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Mike Wallace Doubts Bush's "Validity," Says Iraq Not "Good War" --6/1/2004


1. Mike Wallace Doubts Bush's "Validity," Says Iraq Not "Good War"
CBS News veteran Mike Wallace, at a Smithsonian Institution "National World War II Reunion" event on Friday shown later by C-SPAN, denounced the war in Iraq. "This is not, in my estimation, a good war," Wallace declared. "I don't know how we got into a position where our present Commander-in-Chief and the people around him," the 60 Minutes correspondent lamented, "had the guts to take our kids and send them on what seems to be -- it sure is not a noble enterprise." Citing President George W. Bush's lack of military experience, both Wallace and fellow panelist Allen Neuharth, founder of USA Today, unfavorably compared him to George Washington and Wallace contrasted Bush with President Franklin Roosevelt, but failed to acknowledge that FDR lacked any military experience.

2. Koppel Catches Up, on Friday Lists Those Killed Beyond Iraq
Ted Koppel on Friday night caught up with the servicemen killed in the war on terror outside of Iraq, names he ignored during his Friday, April 30 "The Fallen" edition of Nightline in which he dedicated his entire program to the names and pictures of those killed in Iraq. Koppel told viewers that "since this is Memorial Day weekend, we wanted to pay our respects to those whom we did not honor a few weeks back." He ended the May 28 Nightline by taking four minutes to read the list of names of those killed beyond Iraq, "from Afghanistan to Uzbekistan," as the names, along with their rank and age, scrolled over near-silent video of the changing of the guard at the Tomb of the Unknown at Arlington National Cemetery. But while Nightline had shown photos of all those killed in Iraq, on Friday those killed elsewhere did not get a picture.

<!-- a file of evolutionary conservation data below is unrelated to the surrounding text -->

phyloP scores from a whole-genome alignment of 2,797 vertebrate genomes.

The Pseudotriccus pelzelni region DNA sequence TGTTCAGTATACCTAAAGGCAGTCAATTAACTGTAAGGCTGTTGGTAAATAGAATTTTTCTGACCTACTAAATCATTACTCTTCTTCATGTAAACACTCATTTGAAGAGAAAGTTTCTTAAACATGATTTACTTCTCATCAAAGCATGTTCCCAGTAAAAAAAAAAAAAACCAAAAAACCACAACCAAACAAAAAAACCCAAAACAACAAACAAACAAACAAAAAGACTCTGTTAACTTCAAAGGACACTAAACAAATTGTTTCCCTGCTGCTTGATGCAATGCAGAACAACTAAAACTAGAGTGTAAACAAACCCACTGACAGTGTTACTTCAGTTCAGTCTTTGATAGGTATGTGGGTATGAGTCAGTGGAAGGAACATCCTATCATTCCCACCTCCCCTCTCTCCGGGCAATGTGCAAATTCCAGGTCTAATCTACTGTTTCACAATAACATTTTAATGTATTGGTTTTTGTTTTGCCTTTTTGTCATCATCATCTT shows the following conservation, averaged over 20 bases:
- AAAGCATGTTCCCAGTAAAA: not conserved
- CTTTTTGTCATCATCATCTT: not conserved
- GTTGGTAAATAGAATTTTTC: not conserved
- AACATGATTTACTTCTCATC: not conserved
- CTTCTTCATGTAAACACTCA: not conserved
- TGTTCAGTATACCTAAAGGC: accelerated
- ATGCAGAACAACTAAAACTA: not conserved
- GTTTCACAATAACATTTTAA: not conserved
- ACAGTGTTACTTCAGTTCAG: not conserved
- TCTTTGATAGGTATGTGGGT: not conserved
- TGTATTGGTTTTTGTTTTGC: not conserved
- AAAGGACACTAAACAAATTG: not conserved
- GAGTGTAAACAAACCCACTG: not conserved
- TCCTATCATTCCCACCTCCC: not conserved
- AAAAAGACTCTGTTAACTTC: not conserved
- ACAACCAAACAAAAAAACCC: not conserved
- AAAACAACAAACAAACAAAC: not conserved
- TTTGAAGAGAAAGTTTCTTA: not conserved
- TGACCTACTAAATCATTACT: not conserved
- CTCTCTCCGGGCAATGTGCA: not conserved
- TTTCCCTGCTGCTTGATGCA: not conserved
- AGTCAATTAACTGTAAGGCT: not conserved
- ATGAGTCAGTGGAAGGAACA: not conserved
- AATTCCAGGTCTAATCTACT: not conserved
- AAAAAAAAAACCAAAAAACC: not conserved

3. Bob Woodward's Colleagues: Bush Has "Never Read a 21-Page Memo!"
Bob Woodward's colleagues at the Washington Post teased him about sending a 21-page memo to President Bush since "he's never read a 21-page memo!" Woodward related his anecdote, about how those inside a major media outlet ridiculed the President, during a Friday night appearance on the Late Show with David Letterman to plug his book about how the Bush administration decided to take the U.S. to war with Iraq, Plan of Attack.

4. NPR's Williams Sees No Liberal Bias, NYT "Mainstream Journalism"
NPR's Juan Williams doesn't see any liberal bias in the media and, damning with faint praise, insisted: "I think the New York Times is mainstream American journalism." Williams made his remarks during a Fox News Sunday panel segment devoted to the Pew Research Center for the People and the Press survey which found that amongst national media outlet reporters, editors, producers and executives, five times more, 34 percent, identified themselves as liberal than the piddling 7 percent who called themselves conservative. Williams, a senior correspondent at NPR and a former Washington Post reporter, countered that somehow advertisers prevent any liberal bias: "When they ask the advertisers who determine what gets on TV and what gets in the papers, guess what? They're conservatives."


Mike Wallace Doubts Bush's "Validity,"
Says Iraq Not "Good War"

CBS correspondent Mike Wallace CBS News veteran Mike Wallace, at a Smithsonian Institution "National World War II Reunion" event on Friday shown later by C-SPAN, denounced the war in Iraq. "This is not, in my estimation, a good war," Wallace declared during a "National World War II Reunion" panel event, on "World War II veterans as journalists," held in a tent on the Capitol end of Mall the afternoon before the dedication of the World War II Memorial. "I don't know how we got into a position where our present Commander-in-Chief and the people around him," the 60 Minutes correspondent lamented, "had the guts to take our kids and send them on what seems to be -- it sure is not a noble enterprise."

(Wallace's sharing of his personal views helps explain his disgust with President Bush shown on the April 18 60 Minutes when he jeeringly proposed to Bob Woodward: "The President of the United States, without a great deal of background in foreign policy, makes up his mind and believes he was sent by somebody to free the people -- not just in Iraq, but around the world?" See: www.mediaresearch.org )